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If you’re a new dog owner, you may be perplexed by behaviors that are perfectly normal. Understanding why dogs behave the way they do helps you understand their point of view.

Sniffing and Marking

Dogs have an incredible sense of smell. Sniffing (or tracking) occurs when dogs follow the scent trail left by humans or other animals. This special talent explains why dogs are used so widely in police work, hunting and rescue operations.

When you take your dog for a walk around the neighborhood and he stops to sniff at certain points, this is almost the canine equivalent of checking his e-mail. The scents that they smell (urine, feces, hair and vomit) let them know the extent of the animal traffic in their area.

Predominantly a male trait, it’s said that dogs urinate on a certain spot or mark it to make an unfamiliar environment smell more like home—masking strange odors with their own. Male dogs practice this in response to earlier marks left by unfamiliar males rather than females or themselves. Marking is also used as a kind of area guest list; dogs mark directly on top of earlier markings to sign up. Females generally use marking as a means of attracting suitors when they’re in heat.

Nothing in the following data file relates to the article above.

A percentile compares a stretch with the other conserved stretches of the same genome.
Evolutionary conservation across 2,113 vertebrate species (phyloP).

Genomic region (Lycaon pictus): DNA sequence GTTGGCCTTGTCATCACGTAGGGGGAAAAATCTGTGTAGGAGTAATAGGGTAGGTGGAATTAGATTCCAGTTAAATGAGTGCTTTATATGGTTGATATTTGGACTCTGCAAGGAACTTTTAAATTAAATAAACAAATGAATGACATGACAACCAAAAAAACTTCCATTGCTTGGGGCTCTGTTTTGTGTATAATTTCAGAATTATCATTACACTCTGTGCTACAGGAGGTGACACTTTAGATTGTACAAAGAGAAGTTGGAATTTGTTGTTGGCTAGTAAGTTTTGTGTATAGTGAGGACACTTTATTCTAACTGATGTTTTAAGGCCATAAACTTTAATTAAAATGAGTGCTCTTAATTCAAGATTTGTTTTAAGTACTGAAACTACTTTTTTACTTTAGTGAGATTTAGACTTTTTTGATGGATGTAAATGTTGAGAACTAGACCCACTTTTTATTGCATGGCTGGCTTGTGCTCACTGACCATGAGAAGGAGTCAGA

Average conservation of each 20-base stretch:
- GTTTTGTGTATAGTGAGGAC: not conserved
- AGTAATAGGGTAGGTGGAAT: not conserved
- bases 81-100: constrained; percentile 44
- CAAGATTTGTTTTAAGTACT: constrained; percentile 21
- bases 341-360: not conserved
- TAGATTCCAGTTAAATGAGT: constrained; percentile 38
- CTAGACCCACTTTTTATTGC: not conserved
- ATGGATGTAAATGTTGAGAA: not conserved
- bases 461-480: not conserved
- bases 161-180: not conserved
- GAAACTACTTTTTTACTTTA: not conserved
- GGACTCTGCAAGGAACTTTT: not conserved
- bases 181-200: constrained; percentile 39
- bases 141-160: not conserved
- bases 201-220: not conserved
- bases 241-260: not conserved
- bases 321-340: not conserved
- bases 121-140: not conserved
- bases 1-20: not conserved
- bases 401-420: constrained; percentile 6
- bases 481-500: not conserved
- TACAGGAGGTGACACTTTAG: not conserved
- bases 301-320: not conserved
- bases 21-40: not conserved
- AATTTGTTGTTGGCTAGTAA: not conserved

New Research on Sniffing Did you know that scientists are training dogs to detect disease in humans? Recent reports indicate that some dogs sniffed worriedly at their beloved humans, prompting them to check with their physicians and sometimes saving their lives. Capitalizing on these reports, scientists are now investigating canine diagnostics as a reliable tool in medicine.

Why Do Dogs Mount Other Dogs?

Whether you find the act of a dog mounting or “humping” amusing or disgusting, you should know that it’s not always a sign that your dog is feeling amorous.

Generally, this behavior is displayed by male dogs and to a lesser degree, some female dogs, and can be seen through their eyes as an act of dominance. As funny as it may seem, your dog may think that he’s getting one over on you and should be stopped. A firm push on the chest until he’s back on the floor and a standard command such as “Play nice!” or “No humping!” should do the trick and confirm your position of authority. If you don’t make a conscious effort to stop this behavior, numerous other behavioral problems may arise.

Neutering your pet should help curb the hormonal influence for mounting, as he probably won’t have the instinct to participate in this activity. If he continues to do so, however, this behavior may be due to his continued attempt to display his dominance over the dog, person or object in question.